As a society we are quick to judge how a parent could take their eyes off of their child and if anyone knows me I keep a tight watch on my kids. Accidents happen but I am thankful that the right people were in the right place today.
She'd apparently been taking care of other children that were with her (she has four total) when her son slipped away. And this is understandable. I've had that mother. I've been that kid. My guess is that we all have. Most of the time, curiosity in a child is an excellent thing. But it can sometimes lead to tragedy. And that's what happened last week.
The internet loves to be outraged. It's an understandable impulse: rage is an emotion that comes easier and that is less painful than simple sadness. But in this situation, pointing fingers is just a way of diverting ourselves from the sad fact that a magnificent animal, through no real fault of his own, had to be killed because of a series of unfortunate events. Literally no one wanted that gorilla to die.
You could blame the zoo for not having better barriers, but the gorilla barriers at the Cincinnati Zoo have been effective for the entire 38 years of their existence, and the thing about barriers is that they're impenetrable until the second they aren't.
You could blame the zoo for not waiting longer to get the kid away. But that's 20/20 hindsight. That gorilla could've killed the kid at any given moment, and it would be hard, as a zoo manager, to justify putting off action when a child's life was on the line.
The hardest thing to do is to simply accept that we can't prevent all tragedies, and that in some stories, there are no bad guys, just a bunch of humans who make mistakes. Making mistakes is a very human thing to do.
Go easier on moms (and do something to help gorillas)
If you find yourself furious at this mother, take a second to try and empathize. Try to imagine bringing your kids to the zoo in order to do something nice for them. Try to imagine having an active and inquisitive three-year-old. Try to imagine turning to help one of your other three kids, and turning back to see your child gone, and to hear screams coming from the gorilla pit. And try to imagine watching your kid get thrown around like a ragdoll.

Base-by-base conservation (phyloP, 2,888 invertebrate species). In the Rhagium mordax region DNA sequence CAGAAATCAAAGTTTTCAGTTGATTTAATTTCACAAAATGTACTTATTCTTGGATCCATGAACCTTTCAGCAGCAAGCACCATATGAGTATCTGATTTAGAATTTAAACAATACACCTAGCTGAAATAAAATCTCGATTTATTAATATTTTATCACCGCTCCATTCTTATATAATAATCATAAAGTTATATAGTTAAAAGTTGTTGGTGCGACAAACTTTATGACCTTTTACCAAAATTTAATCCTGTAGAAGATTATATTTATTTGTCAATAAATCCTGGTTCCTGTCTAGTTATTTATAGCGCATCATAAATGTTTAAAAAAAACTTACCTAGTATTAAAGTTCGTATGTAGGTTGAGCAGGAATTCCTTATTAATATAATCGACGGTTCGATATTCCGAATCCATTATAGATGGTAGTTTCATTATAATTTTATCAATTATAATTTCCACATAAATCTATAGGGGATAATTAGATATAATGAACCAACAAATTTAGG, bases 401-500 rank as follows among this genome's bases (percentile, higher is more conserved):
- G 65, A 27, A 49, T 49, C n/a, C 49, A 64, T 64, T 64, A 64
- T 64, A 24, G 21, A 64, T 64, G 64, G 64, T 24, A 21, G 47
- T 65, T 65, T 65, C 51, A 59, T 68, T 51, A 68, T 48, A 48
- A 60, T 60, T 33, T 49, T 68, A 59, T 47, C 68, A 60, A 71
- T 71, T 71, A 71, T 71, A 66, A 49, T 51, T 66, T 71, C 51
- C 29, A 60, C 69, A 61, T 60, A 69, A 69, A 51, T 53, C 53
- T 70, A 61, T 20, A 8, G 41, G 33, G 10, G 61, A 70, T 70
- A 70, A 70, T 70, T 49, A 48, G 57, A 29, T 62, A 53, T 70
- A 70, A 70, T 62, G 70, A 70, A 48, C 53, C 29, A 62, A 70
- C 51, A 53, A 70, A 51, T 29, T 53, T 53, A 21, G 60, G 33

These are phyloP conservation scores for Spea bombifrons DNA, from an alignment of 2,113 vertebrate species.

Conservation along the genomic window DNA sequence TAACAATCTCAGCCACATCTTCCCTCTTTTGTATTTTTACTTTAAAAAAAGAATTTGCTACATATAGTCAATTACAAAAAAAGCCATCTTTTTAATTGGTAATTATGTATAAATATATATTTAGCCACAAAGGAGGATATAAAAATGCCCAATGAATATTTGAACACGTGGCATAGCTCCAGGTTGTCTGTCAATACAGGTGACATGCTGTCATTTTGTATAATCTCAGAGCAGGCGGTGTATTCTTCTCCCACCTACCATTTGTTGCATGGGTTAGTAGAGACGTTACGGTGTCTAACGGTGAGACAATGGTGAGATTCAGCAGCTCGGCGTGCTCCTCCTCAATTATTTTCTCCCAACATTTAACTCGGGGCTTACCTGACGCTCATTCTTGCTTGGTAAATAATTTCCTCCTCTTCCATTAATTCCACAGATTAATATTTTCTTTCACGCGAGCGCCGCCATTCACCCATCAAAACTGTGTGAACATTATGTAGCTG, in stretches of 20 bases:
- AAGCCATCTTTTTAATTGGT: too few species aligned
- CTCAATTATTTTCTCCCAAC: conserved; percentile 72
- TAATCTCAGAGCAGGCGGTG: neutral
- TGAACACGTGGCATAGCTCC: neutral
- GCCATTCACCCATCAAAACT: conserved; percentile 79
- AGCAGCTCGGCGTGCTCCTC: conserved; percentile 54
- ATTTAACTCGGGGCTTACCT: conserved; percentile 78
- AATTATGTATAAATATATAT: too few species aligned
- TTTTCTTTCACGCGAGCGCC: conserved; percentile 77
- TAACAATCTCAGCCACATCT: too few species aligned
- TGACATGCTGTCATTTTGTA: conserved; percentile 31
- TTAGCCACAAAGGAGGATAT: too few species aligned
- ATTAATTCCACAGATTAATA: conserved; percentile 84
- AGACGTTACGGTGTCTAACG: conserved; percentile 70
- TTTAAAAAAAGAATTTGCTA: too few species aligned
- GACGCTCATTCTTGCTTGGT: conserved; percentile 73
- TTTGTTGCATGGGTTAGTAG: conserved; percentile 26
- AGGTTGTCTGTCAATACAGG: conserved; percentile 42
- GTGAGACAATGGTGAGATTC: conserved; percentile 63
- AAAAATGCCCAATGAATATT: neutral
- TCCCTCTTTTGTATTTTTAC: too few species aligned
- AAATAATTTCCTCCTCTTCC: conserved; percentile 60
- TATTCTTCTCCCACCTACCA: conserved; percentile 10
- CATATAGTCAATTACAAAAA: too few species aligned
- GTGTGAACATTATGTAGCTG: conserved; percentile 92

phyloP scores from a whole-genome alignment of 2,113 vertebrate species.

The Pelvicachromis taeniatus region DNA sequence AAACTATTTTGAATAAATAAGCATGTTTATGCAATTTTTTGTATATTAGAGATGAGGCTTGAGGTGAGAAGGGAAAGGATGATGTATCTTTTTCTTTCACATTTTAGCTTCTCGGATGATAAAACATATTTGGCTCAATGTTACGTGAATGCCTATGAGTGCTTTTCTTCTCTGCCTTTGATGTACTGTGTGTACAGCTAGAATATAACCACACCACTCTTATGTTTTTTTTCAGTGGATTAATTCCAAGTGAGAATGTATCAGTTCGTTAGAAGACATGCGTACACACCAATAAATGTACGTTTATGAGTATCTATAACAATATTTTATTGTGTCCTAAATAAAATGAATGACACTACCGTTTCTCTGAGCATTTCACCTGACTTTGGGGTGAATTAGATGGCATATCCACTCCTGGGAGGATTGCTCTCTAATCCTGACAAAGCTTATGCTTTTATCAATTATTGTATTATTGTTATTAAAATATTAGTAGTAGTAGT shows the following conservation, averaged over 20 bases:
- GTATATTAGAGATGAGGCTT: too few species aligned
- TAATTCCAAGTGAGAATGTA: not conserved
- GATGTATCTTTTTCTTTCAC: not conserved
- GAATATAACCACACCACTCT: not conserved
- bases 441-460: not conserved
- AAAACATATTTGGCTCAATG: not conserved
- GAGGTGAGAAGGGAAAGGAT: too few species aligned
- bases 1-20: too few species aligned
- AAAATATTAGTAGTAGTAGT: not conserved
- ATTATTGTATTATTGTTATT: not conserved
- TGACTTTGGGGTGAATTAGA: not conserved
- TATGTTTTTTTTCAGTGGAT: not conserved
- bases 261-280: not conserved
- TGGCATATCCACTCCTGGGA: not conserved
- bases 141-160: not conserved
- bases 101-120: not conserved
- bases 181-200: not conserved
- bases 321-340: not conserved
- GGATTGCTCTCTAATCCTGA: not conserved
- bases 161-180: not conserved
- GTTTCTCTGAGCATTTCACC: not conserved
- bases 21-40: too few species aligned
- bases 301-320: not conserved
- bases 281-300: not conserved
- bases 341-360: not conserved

If you can do that, then go a step further: Try to allow yourself to feel sad instead of angry. Sadness is a harder emotion than anger, but it's ultimately healthier, and it's far less corrosive.
If you're still angry, maybe consider using that anger constructively. You can educate yourself about the plight of the western lowland gorilla, which is critically endangered thanks to poaching, disease, and habitat destruction (Harambe was at the Cincinnati Zoo in the hopes that he would breed with the females as part of the zoo's conservation efforts). A really great way to help in that cause is to support the World Wildlife Fund, which fights to protect tons of species from extinction.
Perhaps most importantly, don't hold mothers to double standards where they are either helicopter parents or are negligent. They don't deserve that. You were a kid once, too, and this could've been you.
This article was originally published on the Matador Network.